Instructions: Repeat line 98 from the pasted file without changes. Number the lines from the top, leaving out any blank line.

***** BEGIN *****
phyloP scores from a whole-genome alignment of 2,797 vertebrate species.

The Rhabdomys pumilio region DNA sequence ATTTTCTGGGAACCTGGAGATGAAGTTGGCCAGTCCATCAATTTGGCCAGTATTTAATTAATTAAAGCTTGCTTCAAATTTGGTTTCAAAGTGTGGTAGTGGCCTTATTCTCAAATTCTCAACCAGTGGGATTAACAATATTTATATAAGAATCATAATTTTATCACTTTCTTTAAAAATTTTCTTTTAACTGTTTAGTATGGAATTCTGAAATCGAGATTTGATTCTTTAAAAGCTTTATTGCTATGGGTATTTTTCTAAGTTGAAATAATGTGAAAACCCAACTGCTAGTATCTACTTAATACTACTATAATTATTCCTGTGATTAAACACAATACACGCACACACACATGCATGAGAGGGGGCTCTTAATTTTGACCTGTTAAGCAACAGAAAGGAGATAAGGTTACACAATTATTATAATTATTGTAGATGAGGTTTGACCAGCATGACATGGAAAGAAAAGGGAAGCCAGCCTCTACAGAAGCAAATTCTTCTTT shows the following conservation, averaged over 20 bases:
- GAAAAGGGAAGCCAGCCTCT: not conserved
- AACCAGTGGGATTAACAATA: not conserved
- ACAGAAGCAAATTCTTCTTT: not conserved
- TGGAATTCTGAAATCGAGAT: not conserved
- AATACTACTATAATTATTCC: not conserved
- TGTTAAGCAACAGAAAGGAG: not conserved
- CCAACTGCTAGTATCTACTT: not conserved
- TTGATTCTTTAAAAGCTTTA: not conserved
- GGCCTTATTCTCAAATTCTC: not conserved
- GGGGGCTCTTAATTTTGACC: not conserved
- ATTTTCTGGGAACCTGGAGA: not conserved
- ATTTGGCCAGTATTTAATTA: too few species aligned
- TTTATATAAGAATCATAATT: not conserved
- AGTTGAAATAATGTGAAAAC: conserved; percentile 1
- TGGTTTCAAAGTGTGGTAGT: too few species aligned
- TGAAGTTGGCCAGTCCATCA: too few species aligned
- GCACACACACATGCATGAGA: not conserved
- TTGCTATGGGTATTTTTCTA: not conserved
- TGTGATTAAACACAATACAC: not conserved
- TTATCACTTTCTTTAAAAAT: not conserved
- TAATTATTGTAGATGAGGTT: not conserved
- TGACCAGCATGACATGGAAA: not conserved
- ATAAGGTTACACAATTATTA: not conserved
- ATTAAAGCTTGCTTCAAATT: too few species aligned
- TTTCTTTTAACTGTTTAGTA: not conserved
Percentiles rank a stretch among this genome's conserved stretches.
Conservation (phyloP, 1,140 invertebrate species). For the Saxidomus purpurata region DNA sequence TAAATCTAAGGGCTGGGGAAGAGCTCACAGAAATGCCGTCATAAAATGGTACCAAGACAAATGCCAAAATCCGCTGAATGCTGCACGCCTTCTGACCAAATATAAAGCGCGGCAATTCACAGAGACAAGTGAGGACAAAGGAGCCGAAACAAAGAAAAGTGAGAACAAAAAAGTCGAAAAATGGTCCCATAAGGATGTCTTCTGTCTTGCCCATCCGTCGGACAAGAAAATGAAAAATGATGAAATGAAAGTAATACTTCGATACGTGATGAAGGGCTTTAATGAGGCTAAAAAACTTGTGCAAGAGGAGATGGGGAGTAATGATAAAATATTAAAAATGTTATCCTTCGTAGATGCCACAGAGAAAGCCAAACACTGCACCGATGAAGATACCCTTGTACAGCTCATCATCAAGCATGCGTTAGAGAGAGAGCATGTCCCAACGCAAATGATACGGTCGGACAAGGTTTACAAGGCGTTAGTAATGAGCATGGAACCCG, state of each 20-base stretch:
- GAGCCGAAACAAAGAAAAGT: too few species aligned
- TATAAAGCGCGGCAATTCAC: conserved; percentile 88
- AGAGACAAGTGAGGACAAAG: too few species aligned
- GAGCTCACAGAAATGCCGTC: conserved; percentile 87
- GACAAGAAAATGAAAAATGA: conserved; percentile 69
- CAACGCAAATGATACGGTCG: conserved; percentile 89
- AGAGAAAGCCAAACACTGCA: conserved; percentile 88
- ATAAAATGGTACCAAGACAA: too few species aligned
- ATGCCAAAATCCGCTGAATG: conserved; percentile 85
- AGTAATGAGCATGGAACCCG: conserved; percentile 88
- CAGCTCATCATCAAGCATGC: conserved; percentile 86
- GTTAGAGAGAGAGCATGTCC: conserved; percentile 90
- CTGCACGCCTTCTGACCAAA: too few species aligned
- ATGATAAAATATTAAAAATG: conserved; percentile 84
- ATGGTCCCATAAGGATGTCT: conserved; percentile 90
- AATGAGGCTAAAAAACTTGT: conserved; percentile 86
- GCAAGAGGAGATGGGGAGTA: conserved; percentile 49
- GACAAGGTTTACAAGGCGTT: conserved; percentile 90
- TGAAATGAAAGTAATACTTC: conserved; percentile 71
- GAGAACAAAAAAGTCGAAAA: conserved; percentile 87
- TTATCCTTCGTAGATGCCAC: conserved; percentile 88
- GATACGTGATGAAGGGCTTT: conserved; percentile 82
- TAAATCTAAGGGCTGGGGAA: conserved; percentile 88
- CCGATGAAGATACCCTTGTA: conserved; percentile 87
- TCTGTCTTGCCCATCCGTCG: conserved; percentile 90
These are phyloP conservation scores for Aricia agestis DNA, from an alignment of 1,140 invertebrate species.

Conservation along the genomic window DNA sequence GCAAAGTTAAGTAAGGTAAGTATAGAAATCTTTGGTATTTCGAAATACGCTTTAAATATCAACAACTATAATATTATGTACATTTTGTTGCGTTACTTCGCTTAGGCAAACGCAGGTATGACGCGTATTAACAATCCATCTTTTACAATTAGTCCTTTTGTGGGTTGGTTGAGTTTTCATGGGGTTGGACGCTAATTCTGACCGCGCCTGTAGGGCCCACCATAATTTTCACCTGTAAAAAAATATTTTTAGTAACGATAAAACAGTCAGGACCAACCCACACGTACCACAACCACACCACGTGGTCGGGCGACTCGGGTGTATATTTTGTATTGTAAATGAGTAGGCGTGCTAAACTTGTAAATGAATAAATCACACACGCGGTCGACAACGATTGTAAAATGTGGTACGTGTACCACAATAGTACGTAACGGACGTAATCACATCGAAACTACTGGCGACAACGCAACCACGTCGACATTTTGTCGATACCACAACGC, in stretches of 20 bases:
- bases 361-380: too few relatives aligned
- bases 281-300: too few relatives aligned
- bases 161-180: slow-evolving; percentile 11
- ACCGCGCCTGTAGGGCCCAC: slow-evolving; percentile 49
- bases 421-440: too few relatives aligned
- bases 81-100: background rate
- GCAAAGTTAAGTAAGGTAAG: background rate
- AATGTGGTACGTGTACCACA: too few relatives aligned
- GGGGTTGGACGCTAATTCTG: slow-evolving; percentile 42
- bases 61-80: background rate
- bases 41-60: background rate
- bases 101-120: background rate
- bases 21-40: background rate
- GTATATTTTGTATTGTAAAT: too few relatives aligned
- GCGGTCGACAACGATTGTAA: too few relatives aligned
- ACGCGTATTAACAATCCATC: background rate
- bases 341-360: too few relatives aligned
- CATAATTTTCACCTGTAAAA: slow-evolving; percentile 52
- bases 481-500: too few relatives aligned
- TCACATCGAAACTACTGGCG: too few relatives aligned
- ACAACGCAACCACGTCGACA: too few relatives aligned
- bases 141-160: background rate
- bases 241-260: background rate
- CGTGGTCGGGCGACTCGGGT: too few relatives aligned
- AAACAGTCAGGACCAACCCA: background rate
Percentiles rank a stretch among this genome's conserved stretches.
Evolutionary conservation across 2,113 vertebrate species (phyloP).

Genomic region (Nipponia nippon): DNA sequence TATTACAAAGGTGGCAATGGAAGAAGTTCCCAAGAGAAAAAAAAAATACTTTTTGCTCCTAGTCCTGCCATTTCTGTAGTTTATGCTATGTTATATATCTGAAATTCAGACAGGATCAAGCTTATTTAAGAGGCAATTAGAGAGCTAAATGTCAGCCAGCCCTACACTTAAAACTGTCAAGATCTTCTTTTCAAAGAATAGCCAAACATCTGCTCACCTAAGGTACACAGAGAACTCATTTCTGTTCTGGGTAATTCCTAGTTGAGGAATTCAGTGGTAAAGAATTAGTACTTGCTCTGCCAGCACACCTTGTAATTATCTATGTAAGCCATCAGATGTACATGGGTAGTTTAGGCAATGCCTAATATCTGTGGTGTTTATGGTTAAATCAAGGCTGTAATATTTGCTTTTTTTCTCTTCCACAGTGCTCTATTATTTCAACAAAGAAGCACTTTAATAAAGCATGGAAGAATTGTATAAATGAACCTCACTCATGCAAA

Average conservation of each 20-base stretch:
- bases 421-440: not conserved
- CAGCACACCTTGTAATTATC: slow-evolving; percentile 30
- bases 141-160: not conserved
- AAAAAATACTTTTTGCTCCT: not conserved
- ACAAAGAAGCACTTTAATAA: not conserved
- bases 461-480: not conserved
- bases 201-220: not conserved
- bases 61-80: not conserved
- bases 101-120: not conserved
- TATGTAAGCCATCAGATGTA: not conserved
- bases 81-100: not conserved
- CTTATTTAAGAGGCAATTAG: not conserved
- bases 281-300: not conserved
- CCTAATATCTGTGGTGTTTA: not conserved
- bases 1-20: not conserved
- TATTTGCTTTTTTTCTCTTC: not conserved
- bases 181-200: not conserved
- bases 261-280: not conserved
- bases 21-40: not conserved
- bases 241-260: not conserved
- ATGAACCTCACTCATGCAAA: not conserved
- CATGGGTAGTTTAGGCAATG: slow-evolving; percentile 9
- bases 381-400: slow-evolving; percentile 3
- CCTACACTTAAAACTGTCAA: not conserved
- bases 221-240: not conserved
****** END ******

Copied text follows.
- bases 281-300: not conserved